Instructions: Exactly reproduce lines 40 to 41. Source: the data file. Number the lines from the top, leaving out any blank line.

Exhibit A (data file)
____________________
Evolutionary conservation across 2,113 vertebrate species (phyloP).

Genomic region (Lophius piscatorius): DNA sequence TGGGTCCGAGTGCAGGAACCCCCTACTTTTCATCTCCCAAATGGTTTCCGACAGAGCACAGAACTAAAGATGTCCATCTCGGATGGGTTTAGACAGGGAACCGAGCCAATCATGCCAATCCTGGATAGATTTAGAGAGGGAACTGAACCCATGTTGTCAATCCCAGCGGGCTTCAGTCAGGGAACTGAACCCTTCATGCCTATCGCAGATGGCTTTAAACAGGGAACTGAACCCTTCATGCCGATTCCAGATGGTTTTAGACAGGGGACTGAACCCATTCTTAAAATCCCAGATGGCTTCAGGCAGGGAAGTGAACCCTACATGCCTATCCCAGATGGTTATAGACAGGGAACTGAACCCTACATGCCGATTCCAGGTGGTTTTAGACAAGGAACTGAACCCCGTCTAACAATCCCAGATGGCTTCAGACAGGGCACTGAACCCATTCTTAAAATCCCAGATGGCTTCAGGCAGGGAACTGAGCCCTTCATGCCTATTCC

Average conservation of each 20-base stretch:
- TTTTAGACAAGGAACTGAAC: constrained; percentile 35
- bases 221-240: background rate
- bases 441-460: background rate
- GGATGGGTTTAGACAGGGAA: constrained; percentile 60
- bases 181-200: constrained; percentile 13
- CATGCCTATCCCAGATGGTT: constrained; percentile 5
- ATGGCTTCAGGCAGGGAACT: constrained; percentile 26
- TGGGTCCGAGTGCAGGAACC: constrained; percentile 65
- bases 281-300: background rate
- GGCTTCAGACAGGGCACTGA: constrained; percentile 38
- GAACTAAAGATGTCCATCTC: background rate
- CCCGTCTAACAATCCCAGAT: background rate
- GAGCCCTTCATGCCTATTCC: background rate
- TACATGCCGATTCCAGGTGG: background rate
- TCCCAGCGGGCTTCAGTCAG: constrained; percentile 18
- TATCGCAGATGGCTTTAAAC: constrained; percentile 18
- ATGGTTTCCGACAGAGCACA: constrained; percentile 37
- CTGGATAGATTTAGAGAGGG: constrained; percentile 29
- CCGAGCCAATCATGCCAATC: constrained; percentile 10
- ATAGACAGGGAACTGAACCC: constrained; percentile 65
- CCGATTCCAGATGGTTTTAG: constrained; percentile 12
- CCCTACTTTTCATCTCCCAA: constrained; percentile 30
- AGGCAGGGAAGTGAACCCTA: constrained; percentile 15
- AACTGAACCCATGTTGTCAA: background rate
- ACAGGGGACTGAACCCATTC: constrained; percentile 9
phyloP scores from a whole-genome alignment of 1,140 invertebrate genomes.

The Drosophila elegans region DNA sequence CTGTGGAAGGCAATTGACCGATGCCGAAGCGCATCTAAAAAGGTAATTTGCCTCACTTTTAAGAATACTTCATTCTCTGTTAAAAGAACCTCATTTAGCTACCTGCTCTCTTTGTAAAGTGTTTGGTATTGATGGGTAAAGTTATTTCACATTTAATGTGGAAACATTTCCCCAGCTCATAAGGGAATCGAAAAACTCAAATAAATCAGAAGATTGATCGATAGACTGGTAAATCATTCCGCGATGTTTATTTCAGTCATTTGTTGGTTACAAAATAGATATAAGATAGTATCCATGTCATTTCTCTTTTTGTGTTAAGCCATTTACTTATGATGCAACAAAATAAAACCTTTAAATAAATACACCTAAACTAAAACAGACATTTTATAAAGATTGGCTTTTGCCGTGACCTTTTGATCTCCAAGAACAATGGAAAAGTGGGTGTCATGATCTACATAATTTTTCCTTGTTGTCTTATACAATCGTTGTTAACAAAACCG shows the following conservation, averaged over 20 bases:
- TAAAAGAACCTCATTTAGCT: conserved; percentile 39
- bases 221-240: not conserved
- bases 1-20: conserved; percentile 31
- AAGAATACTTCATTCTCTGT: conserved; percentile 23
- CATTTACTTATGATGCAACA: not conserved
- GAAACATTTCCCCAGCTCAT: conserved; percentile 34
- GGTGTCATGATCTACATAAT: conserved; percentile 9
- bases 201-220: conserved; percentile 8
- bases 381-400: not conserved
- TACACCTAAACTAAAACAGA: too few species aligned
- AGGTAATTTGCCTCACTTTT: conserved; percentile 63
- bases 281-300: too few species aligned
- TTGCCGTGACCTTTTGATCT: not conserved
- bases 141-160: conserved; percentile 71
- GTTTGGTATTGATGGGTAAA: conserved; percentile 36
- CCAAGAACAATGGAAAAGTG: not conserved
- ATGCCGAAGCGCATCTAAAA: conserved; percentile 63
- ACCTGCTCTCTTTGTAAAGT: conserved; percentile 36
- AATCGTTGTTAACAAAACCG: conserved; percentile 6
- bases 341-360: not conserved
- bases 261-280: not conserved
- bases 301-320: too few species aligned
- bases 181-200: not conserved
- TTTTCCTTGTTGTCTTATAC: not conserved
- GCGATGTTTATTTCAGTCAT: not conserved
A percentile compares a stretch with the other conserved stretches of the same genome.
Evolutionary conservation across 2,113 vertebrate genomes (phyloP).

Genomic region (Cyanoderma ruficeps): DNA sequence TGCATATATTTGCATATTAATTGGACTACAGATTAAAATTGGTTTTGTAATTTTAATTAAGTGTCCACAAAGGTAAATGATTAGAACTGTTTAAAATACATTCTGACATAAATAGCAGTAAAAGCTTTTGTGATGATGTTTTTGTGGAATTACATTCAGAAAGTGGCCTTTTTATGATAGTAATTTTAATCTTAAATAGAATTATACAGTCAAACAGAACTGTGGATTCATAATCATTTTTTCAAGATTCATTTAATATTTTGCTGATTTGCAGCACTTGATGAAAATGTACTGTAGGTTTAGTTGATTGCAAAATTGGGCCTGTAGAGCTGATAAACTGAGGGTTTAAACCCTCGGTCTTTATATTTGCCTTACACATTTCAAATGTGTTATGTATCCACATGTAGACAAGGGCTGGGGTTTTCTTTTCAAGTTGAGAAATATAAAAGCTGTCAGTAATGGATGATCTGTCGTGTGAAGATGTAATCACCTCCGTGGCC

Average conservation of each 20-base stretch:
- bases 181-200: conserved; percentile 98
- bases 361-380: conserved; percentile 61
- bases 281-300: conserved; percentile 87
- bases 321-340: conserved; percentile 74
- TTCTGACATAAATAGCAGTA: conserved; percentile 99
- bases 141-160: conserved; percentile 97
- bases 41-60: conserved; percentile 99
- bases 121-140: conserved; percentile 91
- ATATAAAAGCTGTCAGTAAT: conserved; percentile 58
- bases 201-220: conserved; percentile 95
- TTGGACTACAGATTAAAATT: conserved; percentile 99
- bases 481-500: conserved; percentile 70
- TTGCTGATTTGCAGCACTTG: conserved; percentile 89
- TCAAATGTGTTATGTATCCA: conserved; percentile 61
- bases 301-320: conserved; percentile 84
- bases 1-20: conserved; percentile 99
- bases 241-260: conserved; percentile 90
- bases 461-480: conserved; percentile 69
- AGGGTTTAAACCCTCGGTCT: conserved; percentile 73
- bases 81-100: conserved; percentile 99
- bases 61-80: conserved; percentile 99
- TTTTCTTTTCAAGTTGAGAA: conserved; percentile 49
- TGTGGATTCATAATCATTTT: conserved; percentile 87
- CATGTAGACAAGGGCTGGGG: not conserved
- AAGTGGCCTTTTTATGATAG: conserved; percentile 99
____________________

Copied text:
- TACACCTAAACTAAAACAGA: too few species aligned
- AGGTAATTTGCCTCACTTTT: conserved; percentile 63